Karawari folks get vanilla training

Covid-19 awareness and distribution of face masks to training participants.

THE European Union funded Support to Rural Entrepreneurship, Investment and Trade programme (EU-Streit PNG) continues to reach out to remote communities in the Sepik region for all to benefit equally from cocoa, vanilla and fisheries value chain activities.
From April 20-23, 2021, Streut-PNG officers were in Black Water Lake area of the Karawari LLG along the Sepik River to conduct a successful four-day ‘vanilla cultivation, husbandry and processing training’ which attracted 100 rural farmers from 20 villages.
Covid-19 measures and guidelines were equally observed during the four days, with mandatory use of facemasks, social distancing and regular hand washing and sanitising by participants.
Located in the Angoram District of East Sepik, Karawari borders the highlands of Papua New Guinea. With zero road access and no all-season airstrips, the only means of travel is either by foot and dugout motored canoes or traditionally built rafts for about six hours down the mighty Sepik River to Angoram station or preferably Tambunum waterfront which is much closer. It’s a mere bush track, hence, following the announcement, hundreds of participants walked for days from as far as the border of Enga, to observe and take part in the training.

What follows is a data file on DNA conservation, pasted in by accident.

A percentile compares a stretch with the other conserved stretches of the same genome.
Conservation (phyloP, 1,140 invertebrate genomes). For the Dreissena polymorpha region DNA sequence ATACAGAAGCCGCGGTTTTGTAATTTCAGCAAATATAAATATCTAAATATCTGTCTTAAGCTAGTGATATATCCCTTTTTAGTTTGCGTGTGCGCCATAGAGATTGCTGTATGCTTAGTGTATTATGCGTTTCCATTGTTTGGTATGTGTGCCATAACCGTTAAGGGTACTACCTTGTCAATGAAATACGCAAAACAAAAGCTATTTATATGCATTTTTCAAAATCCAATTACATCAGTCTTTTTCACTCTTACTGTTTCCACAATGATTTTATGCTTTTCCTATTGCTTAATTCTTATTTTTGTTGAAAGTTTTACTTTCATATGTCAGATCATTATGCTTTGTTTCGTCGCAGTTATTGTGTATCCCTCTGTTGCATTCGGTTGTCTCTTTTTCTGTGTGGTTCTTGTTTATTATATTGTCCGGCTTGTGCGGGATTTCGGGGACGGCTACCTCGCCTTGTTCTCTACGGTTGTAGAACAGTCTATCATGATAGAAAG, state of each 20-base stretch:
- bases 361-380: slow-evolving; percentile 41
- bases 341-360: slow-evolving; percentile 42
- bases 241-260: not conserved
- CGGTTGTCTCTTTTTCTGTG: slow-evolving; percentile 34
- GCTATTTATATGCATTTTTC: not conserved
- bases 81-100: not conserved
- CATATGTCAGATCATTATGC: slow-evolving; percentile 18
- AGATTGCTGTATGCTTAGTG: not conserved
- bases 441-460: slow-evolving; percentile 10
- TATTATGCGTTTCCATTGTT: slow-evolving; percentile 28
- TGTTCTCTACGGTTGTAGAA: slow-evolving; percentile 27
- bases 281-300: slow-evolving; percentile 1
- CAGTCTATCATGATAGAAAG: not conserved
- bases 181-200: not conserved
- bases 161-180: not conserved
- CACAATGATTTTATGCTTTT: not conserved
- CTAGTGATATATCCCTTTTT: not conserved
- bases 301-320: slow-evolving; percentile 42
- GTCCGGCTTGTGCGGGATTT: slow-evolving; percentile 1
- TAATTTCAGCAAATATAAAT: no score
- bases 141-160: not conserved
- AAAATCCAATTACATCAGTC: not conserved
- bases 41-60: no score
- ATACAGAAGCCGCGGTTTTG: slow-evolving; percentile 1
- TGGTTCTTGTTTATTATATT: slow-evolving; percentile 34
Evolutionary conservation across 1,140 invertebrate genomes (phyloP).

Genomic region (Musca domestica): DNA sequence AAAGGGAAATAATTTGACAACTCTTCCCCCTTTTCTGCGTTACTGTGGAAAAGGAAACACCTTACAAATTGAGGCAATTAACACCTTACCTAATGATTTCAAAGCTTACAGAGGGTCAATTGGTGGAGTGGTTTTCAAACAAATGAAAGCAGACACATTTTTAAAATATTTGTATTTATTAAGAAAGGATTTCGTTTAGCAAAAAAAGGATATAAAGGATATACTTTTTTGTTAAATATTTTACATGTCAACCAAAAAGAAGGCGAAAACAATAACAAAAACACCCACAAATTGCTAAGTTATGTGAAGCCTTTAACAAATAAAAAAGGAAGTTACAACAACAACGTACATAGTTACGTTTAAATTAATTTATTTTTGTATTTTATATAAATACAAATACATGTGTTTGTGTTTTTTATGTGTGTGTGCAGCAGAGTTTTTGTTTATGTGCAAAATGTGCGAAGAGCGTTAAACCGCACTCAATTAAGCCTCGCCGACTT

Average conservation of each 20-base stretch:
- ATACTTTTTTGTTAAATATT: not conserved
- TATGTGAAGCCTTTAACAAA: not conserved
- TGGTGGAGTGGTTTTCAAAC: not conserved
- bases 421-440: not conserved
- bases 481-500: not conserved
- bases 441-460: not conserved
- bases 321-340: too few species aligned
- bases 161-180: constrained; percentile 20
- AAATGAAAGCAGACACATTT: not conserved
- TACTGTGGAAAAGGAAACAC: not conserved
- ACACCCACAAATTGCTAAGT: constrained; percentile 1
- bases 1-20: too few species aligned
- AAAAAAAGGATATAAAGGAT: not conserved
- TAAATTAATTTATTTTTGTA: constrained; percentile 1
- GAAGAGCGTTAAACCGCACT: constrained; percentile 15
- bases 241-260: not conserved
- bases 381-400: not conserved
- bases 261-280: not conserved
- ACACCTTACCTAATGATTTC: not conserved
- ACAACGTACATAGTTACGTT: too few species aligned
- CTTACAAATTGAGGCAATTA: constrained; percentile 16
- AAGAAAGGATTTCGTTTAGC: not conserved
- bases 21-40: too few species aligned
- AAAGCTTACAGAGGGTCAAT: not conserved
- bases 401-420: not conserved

Like other farmers in the Sepik, the knowledge they have been using to cultivate this popular vanilla crop was mainly from observation, hence the four-day training was the first formal learning opportunity under EU-Streit PNG for these remote river communities.
The training was held in two sessions, theoretical and practical, focusing on cultivation practices (site selection, space marking and planting), husbandry/management practices (shade control, looping, mulching, pollinating) and processing/curing practices (killing, drying and packaging). However, the training emphasised more on the practicality of the skills learnt and acquired.

Villagers listening and taking notes during the training.